In 2006, the United States and Japan agreed on a “Roadmap” to strengthen their alliance, including a buildup on Guam to cost $10.3 billion, with Japan contributing 60%. Primary goals were to start the related construction on Guam by 2010 and to complete relocation of about 8,000 marines from Okinawa to Guam by 2014. In Tokyo on February 17, 2009, the Secretary of State signed the bilateral “Agreement Between the Government of the United States of America and the Government of Japan Concerning the Implementation of the Relocation of the III Marine Expeditionary Force Personnel and Their Dependents From Okinawa to Guam” that reaffirmed the “Roadmap” of May 1, 2006. The two governments agreed that of the estimated $10.27 billion cost of the facilities and infrastructure development for the relocation, Japan will provide $6.09 billion, including up to $2.8 billion in direct cash contributions (in FY2008 dollars). The United States committed to fund $3.18 billion plus $1 billion for a road for a total of $4.18 billion.

However, completion of the marines’ relocation by 2014 seems unlikely. In September 2009, the Democratic Party of Japan (DPJ) became the ruling party. This political change raised uncertainty as Japan sought to re-negotiate the agreement, even while the United States sought its implementation. The dispute over the location on Okinawa of the Futenma Replacement Facility (FRF) to replace the Marine Corps Air Station Futenma raised implications for the relocation of marines from Okinawa to Guam. In January 2010, Japan promised to decide by May on the location of the FRF. Then, North Korea’s attack on South Korea’s naval ship Cheonan in March, and China’s deployment of its Navy near Okinawa which confronted Japan’s forces in April, catalyzed Japan to resolve the dispute in favor of stronger deterrence in alliance with the United States. On May 28, the Secretaries of Defense and State and their counterparts in Japan issued a “2+2” Joint Statement, in which they reaffirmed the 2006 Roadmap and the 2009 Agreement. In September 2010, the Navy and Army issued a Record of Decision that deferred some decisions for Guam. Nonetheless, despite the dispute over the FRF on Okinawa, Japan has funded in its defense budgets for direct contributions as well as loans for the marines’ relocation to Guam.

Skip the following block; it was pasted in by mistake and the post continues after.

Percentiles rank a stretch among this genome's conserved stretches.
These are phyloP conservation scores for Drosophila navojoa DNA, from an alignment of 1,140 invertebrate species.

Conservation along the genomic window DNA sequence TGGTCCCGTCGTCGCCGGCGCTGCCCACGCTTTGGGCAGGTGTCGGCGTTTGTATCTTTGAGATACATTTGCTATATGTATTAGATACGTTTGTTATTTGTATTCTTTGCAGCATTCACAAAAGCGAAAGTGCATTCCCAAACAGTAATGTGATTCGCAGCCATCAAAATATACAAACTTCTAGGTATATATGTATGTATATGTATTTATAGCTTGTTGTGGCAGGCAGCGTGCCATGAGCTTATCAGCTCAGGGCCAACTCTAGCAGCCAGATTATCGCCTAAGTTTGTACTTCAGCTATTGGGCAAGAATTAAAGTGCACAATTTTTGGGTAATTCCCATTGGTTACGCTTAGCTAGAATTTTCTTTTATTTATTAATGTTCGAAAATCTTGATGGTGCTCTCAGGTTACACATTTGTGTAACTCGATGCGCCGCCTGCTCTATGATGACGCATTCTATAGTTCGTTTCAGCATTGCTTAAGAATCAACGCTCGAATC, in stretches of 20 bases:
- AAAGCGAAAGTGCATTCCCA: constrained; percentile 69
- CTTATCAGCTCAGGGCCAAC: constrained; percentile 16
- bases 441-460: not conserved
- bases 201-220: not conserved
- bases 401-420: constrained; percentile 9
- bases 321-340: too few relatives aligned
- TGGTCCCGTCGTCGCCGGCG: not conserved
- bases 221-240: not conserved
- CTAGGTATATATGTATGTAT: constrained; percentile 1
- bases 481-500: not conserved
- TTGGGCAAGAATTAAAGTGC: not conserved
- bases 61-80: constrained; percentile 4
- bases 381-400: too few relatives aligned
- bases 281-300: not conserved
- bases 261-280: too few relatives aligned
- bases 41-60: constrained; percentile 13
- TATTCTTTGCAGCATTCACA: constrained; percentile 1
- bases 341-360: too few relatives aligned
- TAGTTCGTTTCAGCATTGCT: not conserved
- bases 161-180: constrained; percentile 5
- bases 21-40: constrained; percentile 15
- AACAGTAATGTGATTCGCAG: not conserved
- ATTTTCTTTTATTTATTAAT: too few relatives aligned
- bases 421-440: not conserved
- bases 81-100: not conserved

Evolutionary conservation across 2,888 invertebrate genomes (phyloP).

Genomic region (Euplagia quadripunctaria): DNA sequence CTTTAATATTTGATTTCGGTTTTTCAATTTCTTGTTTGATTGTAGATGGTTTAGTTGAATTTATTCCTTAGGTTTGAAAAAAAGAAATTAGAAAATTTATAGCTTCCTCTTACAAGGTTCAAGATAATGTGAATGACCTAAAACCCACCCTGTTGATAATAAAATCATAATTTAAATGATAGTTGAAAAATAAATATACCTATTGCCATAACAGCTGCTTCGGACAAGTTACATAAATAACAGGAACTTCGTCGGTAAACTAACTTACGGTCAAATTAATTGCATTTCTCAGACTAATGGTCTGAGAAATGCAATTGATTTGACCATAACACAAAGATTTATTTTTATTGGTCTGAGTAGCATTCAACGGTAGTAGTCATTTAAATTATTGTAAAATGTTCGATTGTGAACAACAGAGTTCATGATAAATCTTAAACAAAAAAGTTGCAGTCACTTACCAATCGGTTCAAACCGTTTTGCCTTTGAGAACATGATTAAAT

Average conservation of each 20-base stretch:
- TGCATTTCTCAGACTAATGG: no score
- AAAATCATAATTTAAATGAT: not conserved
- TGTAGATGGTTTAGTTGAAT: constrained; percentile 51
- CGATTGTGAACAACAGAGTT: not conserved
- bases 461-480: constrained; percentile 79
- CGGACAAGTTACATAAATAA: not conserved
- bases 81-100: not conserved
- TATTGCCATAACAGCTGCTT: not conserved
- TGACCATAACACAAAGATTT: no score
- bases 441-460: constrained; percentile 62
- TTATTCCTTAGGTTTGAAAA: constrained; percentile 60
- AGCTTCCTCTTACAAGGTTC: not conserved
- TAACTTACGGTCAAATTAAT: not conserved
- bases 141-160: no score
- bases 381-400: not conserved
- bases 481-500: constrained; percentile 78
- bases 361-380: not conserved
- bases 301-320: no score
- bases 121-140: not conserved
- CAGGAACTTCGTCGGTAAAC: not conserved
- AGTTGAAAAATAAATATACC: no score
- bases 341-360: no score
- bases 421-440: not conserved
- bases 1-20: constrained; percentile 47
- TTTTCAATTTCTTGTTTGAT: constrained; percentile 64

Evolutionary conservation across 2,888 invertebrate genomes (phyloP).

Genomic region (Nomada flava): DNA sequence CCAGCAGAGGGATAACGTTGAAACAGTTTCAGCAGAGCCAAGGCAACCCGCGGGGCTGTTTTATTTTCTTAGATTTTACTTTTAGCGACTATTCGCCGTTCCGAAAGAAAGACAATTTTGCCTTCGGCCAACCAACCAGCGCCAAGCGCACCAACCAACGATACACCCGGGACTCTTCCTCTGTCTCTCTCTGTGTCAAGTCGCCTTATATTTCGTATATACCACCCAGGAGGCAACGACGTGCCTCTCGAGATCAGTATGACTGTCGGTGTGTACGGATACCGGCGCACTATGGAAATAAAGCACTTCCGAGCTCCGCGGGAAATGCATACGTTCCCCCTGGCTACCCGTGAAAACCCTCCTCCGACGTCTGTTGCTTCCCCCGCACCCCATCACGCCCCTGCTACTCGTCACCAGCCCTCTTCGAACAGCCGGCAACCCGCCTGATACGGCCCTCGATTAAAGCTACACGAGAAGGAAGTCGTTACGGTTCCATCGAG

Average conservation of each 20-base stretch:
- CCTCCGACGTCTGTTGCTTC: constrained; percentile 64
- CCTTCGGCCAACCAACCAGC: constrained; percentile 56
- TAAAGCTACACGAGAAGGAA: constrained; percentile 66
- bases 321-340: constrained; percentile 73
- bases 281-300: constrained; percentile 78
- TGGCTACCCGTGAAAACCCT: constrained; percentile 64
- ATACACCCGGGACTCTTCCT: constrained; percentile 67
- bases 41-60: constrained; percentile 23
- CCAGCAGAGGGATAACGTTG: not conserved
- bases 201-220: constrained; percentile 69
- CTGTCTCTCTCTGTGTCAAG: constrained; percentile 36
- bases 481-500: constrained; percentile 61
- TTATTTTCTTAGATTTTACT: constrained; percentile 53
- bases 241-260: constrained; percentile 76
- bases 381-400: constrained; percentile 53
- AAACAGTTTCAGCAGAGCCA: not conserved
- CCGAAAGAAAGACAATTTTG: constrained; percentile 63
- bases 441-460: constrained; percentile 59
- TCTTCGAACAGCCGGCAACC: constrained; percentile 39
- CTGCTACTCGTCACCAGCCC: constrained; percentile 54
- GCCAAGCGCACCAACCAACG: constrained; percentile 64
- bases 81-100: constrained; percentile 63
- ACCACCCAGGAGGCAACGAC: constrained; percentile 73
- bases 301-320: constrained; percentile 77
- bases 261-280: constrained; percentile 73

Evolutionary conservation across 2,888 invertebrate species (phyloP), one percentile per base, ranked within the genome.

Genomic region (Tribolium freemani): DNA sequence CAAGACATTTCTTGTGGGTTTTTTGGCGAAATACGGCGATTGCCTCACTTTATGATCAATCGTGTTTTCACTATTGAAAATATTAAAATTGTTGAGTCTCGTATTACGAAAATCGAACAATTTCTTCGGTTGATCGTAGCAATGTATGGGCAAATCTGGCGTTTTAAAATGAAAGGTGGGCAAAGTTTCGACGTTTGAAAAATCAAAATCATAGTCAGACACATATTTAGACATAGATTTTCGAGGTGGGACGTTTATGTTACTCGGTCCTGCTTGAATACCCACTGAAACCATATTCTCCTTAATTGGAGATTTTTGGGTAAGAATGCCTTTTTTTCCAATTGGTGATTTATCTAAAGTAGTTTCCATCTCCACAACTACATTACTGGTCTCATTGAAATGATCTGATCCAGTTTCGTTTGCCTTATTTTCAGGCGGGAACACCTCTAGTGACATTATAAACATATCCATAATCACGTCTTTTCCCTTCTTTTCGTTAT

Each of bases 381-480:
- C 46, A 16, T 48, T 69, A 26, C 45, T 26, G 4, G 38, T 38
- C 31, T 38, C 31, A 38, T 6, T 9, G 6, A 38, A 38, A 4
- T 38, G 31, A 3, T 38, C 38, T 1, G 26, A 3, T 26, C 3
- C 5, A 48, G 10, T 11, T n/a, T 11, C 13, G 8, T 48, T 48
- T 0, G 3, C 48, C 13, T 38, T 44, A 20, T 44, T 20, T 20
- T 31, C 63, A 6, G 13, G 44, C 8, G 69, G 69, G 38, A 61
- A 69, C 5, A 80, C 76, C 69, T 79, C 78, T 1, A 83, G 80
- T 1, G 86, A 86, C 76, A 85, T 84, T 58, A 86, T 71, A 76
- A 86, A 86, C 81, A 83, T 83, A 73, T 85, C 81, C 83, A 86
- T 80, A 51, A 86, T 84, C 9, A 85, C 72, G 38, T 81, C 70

The National Defense Authorization Act (NDAA) for FY2010 (P.L. 111-84) authorized the first substantial incremental funding for the relocation of marines from Okinawa to Guam, but conditioned upon the Defense Department’s submission to Congress of a Guam Master Plan. Congress authorized a total amount (including for Defense-wide, Army, Navy, and Air Force) of almost $733 million. The NDAA for FY2011, P.L. 111-383, contained provisions related to realignment on Guam, after Congress expressed concern about insufficient information from the Defense Department (including on threats and a master plan for new construction). Updated as warranted, this CRS Report discusses major developments and policy issues. (On appropriations for military construction, see CRS Report R41345, Military Construction, Veterans Affairs, and Related Agencies: FY2011 Appropriations.)



Date of Report: February 18, 2011
Number of Pages: 14
Order Number: RS22570
Price: $29.95

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Taiwan: Major U.S. Arms Sales Since 1990


Shirley A. Kan
Specialist in Asian Security Affairs

This report, updated as warranted, discusses U.S. security assistance to Taiwan, or Republic of China (ROC), including policy issues for Congress and legislation. Congress has oversight of the Taiwan Relations Act (TRA), P.L. 96-8, which has governed arms sales to Taiwan since 1979, when the United States recognized the People’s Republic of China (PRC) instead of the ROC. Two other relevant parts of the “one China” policy are the August 17, 1982, U.S.-PRC Joint Communique and the “Six Assurances” to Taiwan. U.S. arms sales to Taiwan have been significant. The United States also expanded military ties with Taiwan after the PRC’s missile firings in 1995-1996. However, the U.S.-ROC Mutual Defense Treaty terminated in 1979.